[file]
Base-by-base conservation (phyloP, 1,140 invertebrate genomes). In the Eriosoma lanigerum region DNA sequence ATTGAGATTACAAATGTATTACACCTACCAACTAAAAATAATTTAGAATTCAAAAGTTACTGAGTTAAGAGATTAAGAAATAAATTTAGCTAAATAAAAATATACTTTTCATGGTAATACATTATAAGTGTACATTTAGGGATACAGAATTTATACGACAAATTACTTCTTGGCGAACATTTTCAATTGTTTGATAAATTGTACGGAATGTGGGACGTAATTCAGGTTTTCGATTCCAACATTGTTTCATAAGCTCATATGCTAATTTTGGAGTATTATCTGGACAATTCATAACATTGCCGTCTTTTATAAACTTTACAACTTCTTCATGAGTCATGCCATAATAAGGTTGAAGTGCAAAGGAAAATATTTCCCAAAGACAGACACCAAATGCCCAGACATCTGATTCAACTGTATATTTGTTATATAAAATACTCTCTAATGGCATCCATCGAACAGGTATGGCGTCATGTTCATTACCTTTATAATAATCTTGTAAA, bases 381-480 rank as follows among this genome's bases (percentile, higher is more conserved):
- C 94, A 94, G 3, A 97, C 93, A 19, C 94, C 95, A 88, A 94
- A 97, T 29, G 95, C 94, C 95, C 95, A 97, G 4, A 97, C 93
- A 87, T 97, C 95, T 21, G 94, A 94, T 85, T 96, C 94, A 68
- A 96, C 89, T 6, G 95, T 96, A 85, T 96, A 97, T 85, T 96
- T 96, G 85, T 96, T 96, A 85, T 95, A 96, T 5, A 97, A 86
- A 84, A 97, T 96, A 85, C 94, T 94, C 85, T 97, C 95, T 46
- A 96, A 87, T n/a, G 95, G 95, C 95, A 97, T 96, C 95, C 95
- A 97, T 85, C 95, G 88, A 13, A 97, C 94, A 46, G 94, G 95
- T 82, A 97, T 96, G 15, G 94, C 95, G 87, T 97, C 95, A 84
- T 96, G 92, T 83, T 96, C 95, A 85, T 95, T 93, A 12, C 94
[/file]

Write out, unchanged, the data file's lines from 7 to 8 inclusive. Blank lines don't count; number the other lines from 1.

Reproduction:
- A 84, A 97, T 96, A 85, C 94, T 94, C 85, T 97, C 95, T 46
- A 96, A 87, T n/a, G 95, G 95, C 95, A 97, T 96, C 95, C 95